KS2 teacher assessment data in English reading and mathematics
- NAHT questions the purpose of collecting teacher assessment data when it appears not to be used in any purposeful way by the DfE and only the test results are used in performance measures for accountability.
- If this statutory obligation were to cease, those teacher assessment frameworks for English reading and Maths should become non-statutory.
- It is imperative that removing statutory teacher assessment in English reading and maths at KS2, does not undermine the primacy of teacher assessment in supporting pupil progress.
- NAHT believes that a strong focus on assessment from initial teacher training (ITT) through to ongoing CPD for established teachers and school leaders must be a national priority in order to continue to improve the effectiveness of day to day assessment across all schools.
KS1 English grammar, punctuation and spelling test
- NAHT agrees with the proposal that the KS1 English grammar, punctuation and spelling (GPS) test should remain non-statutory and would extend this to include the KS2 GPS test.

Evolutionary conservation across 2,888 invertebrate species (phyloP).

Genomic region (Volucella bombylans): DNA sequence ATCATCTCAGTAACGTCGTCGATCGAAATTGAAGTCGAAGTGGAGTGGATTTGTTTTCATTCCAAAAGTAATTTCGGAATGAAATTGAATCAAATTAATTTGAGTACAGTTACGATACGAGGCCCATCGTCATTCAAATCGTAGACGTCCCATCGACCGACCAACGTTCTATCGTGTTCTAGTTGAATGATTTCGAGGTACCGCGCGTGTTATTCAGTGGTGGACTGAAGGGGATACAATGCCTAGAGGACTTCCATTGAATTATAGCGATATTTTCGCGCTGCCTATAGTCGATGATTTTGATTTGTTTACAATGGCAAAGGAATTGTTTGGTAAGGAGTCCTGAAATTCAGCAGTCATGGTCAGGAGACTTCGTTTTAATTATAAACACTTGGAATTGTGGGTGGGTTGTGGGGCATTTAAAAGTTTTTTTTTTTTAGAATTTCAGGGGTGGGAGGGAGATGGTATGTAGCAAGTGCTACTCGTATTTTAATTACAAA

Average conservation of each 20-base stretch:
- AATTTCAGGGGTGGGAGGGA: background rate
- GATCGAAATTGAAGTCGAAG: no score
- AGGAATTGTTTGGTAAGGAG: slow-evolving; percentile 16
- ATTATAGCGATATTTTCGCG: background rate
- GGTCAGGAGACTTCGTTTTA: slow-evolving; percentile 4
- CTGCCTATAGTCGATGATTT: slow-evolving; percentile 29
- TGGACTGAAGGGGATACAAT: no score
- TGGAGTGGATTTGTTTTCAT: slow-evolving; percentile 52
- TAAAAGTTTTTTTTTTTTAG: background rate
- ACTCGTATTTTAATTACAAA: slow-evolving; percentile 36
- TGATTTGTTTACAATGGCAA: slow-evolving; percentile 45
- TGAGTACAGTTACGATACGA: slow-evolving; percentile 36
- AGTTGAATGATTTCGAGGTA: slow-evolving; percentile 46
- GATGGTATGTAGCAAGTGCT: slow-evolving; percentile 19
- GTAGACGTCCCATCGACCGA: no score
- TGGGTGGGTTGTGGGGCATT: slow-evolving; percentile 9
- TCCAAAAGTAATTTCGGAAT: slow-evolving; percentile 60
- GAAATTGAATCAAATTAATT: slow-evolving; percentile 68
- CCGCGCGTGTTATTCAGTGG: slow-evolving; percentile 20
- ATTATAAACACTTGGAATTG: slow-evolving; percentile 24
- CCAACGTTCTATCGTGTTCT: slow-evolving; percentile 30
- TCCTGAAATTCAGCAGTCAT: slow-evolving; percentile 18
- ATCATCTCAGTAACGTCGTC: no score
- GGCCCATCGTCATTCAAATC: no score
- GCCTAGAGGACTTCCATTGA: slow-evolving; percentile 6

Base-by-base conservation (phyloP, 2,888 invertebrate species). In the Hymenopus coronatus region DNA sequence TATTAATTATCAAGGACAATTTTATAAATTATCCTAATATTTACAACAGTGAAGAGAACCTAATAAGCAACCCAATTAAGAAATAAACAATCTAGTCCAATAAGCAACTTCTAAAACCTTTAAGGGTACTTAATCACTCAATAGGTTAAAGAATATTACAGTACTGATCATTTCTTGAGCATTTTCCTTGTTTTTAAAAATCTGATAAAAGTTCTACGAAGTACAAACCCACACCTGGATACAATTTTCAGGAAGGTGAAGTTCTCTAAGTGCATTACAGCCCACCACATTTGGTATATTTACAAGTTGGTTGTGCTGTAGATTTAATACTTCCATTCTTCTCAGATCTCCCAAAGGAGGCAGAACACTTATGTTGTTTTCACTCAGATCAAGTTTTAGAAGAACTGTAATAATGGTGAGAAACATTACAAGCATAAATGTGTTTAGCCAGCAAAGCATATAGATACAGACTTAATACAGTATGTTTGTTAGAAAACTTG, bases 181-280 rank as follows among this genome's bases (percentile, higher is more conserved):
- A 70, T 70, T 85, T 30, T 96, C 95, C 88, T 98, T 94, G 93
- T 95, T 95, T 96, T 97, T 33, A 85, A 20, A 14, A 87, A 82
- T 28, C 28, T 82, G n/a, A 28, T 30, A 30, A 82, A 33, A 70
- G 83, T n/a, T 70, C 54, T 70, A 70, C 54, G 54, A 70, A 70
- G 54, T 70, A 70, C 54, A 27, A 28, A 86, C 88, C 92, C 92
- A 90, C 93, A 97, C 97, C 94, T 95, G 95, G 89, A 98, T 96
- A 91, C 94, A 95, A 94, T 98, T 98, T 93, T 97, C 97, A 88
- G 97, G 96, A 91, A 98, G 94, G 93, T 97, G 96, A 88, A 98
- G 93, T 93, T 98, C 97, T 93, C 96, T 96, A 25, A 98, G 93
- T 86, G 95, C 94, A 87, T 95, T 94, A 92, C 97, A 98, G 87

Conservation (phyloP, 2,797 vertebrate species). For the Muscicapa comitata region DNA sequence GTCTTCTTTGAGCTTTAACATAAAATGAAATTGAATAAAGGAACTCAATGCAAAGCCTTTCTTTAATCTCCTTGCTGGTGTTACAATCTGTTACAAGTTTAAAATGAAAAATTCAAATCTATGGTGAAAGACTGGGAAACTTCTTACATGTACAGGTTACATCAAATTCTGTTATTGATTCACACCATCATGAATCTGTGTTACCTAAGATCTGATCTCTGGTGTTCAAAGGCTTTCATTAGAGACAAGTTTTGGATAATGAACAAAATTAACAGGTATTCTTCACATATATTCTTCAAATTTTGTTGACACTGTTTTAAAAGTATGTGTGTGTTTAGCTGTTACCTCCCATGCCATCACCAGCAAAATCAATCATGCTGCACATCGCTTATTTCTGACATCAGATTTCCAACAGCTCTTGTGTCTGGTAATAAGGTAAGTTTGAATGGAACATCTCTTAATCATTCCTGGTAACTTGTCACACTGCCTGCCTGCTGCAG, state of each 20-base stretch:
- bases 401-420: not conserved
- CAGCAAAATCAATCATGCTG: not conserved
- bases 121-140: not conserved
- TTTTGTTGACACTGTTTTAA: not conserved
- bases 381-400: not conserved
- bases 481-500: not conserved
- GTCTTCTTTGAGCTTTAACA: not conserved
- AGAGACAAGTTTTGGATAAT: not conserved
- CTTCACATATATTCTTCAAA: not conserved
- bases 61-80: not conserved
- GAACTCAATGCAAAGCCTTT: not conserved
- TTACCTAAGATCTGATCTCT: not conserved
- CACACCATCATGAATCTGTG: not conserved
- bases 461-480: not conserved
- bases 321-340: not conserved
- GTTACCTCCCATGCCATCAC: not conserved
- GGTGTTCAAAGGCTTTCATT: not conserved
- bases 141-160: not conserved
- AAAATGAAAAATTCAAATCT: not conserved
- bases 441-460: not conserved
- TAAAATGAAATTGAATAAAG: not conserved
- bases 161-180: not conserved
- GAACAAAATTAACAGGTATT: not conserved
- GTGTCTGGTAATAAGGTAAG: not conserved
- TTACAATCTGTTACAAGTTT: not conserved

Multiplication tables check
- NAHT does not support the implementation of a multiplication tables check for the whole cohort of pupils at any point in KS2.
- NAHT is concerned that this is an example of an additional test being introduced on the basis of political ideology, with no evidence base that it is required.
Statutory assessment of writing
- In our survey on the primary assessment consultation proposals, 96% of 751 respondents agreed to some extent that the teacher assessment of writing should change to a best fit approach.
- In the same survey 95% of 751 respondents agreed to some extent that significant changes are needed to the interim teacher assessment framework for English writing, to better reflect the balance between creative and technical aspects.